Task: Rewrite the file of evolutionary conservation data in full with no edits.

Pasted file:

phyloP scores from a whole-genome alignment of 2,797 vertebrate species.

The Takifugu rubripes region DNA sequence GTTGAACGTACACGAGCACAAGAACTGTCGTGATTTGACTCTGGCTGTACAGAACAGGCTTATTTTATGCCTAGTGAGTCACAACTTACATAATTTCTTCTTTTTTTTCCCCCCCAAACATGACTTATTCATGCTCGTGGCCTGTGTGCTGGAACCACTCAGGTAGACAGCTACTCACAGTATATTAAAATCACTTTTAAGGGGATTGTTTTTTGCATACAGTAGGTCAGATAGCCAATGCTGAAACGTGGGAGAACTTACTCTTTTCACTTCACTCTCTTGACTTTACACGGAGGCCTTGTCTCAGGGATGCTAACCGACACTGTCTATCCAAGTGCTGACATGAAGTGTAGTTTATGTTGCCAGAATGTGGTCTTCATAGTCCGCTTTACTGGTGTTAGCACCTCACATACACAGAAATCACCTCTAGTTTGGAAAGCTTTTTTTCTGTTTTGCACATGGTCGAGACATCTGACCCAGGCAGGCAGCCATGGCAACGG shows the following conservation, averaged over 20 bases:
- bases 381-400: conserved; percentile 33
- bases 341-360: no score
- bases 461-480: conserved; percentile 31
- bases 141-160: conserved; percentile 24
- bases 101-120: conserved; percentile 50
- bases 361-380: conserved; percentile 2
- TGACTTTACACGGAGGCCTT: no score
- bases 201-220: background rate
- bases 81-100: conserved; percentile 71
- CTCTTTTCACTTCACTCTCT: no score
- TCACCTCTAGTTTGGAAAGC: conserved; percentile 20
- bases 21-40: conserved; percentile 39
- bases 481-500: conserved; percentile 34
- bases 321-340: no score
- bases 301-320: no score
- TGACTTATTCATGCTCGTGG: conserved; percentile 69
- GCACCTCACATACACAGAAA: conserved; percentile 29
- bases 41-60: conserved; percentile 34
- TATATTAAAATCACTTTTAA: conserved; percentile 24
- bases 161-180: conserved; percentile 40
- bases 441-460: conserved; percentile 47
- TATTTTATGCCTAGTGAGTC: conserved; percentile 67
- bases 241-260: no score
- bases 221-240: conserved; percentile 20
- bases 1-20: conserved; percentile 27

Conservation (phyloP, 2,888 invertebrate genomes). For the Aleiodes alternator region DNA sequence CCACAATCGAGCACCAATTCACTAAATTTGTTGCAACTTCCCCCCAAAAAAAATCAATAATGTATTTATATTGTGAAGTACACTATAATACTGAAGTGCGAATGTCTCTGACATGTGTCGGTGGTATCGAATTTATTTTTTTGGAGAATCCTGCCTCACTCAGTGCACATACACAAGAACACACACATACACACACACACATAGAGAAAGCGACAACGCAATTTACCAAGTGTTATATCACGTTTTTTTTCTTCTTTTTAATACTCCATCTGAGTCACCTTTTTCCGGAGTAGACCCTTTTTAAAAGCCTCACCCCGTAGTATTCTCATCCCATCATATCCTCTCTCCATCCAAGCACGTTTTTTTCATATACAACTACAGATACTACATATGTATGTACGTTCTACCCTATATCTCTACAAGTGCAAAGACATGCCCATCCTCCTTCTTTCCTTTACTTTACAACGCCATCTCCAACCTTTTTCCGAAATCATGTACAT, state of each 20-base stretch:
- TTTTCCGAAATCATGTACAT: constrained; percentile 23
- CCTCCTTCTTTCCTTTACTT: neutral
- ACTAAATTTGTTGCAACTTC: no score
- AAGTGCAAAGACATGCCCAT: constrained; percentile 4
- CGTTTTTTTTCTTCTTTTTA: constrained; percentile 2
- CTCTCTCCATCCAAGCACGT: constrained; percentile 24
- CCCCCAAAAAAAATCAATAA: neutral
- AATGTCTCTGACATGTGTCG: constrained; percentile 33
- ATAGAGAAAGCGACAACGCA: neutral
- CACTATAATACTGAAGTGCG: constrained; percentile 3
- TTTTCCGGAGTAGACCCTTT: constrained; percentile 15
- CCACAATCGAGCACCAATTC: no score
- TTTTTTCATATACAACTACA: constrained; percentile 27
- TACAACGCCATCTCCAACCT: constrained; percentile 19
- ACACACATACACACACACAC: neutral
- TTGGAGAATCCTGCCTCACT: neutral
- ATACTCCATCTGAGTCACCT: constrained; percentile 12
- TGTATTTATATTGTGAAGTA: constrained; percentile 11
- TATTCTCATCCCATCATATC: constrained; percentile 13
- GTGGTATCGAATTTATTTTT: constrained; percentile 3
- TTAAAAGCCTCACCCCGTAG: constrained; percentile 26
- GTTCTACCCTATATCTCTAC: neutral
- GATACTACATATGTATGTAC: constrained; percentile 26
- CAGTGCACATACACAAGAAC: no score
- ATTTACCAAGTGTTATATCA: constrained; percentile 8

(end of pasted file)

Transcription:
phyloP scores from a whole-genome alignment of 2,797 vertebrate species.

The Takifugu rubripes region DNA sequence GTTGAACGTACACGAGCACAAGAACTGTCGTGATTTGACTCTGGCTGTACAGAACAGGCTTATTTTATGCCTAGTGAGTCACAACTTACATAATTTCTTCTTTTTTTTCCCCCCCAAACATGACTTATTCATGCTCGTGGCCTGTGTGCTGGAACCACTCAGGTAGACAGCTACTCACAGTATATTAAAATCACTTTTAAGGGGATTGTTTTTTGCATACAGTAGGTCAGATAGCCAATGCTGAAACGTGGGAGAACTTACTCTTTTCACTTCACTCTCTTGACTTTACACGGAGGCCTTGTCTCAGGGATGCTAACCGACACTGTCTATCCAAGTGCTGACATGAAGTGTAGTTTATGTTGCCAGAATGTGGTCTTCATAGTCCGCTTTACTGGTGTTAGCACCTCACATACACAGAAATCACCTCTAGTTTGGAAAGCTTTTTTTCTGTTTTGCACATGGTCGAGACATCTGACCCAGGCAGGCAGCCATGGCAACGG shows the following conservation, averaged over 20 bases:
- bases 381-400: conserved; percentile 33
- bases 341-360: no score
- bases 461-480: conserved; percentile 31
- bases 141-160: conserved; percentile 24
- bases 101-120: conserved; percentile 50
- bases 361-380: conserved; percentile 2
- TGACTTTACACGGAGGCCTT: no score
- bases 201-220: background rate
- bases 81-100: conserved; percentile 71
- CTCTTTTCACTTCACTCTCT: no score
- TCACCTCTAGTTTGGAAAGC: conserved; percentile 20
- bases 21-40: conserved; percentile 39
- bases 481-500: conserved; percentile 34
- bases 321-340: no score
- bases 301-320: no score
- TGACTTATTCATGCTCGTGG: conserved; percentile 69
- GCACCTCACATACACAGAAA: conserved; percentile 29
- bases 41-60: conserved; percentile 34
- TATATTAAAATCACTTTTAA: conserved; percentile 24
- bases 161-180: conserved; percentile 40
- bases 441-460: conserved; percentile 47
- TATTTTATGCCTAGTGAGTC: conserved; percentile 67
- bases 241-260: no score
- bases 221-240: conserved; percentile 20
- bases 1-20: conserved; percentile 27

Conservation (phyloP, 2,888 invertebrate genomes). For the Aleiodes alternator region DNA sequence CCACAATCGAGCACCAATTCACTAAATTTGTTGCAACTTCCCCCCAAAAAAAATCAATAATGTATTTATATTGTGAAGTACACTATAATACTGAAGTGCGAATGTCTCTGACATGTGTCGGTGGTATCGAATTTATTTTTTTGGAGAATCCTGCCTCACTCAGTGCACATACACAAGAACACACACATACACACACACACATAGAGAAAGCGACAACGCAATTTACCAAGTGTTATATCACGTTTTTTTTCTTCTTTTTAATACTCCATCTGAGTCACCTTTTTCCGGAGTAGACCCTTTTTAAAAGCCTCACCCCGTAGTATTCTCATCCCATCATATCCTCTCTCCATCCAAGCACGTTTTTTTCATATACAACTACAGATACTACATATGTATGTACGTTCTACCCTATATCTCTACAAGTGCAAAGACATGCCCATCCTCCTTCTTTCCTTTACTTTACAACGCCATCTCCAACCTTTTTCCGAAATCATGTACAT, state of each 20-base stretch:
- TTTTCCGAAATCATGTACAT: constrained; percentile 23
- CCTCCTTCTTTCCTTTACTT: neutral
- ACTAAATTTGTTGCAACTTC: no score
- AAGTGCAAAGACATGCCCAT: constrained; percentile 4
- CGTTTTTTTTCTTCTTTTTA: constrained; percentile 2
- CTCTCTCCATCCAAGCACGT: constrained; percentile 24
- CCCCCAAAAAAAATCAATAA: neutral
- AATGTCTCTGACATGTGTCG: constrained; percentile 33
- ATAGAGAAAGCGACAACGCA: neutral
- CACTATAATACTGAAGTGCG: constrained; percentile 3
- TTTTCCGGAGTAGACCCTTT: constrained; percentile 15
- CCACAATCGAGCACCAATTC: no score
- TTTTTTCATATACAACTACA: constrained; percentile 27
- TACAACGCCATCTCCAACCT: constrained; percentile 19
- ACACACATACACACACACAC: neutral
- TTGGAGAATCCTGCCTCACT: neutral
- ATACTCCATCTGAGTCACCT: constrained; percentile 12
- TGTATTTATATTGTGAAGTA: constrained; percentile 11
- TATTCTCATCCCATCATATC: constrained; percentile 13
- GTGGTATCGAATTTATTTTT: constrained; percentile 3
- TTAAAAGCCTCACCCCGTAG: constrained; percentile 26
- GTTCTACCCTATATCTCTAC: neutral
- GATACTACATATGTATGTAC: constrained; percentile 26
- CAGTGCACATACACAAGAAC: no score
- ATTTACCAAGTGTTATATCA: constrained; percentile 8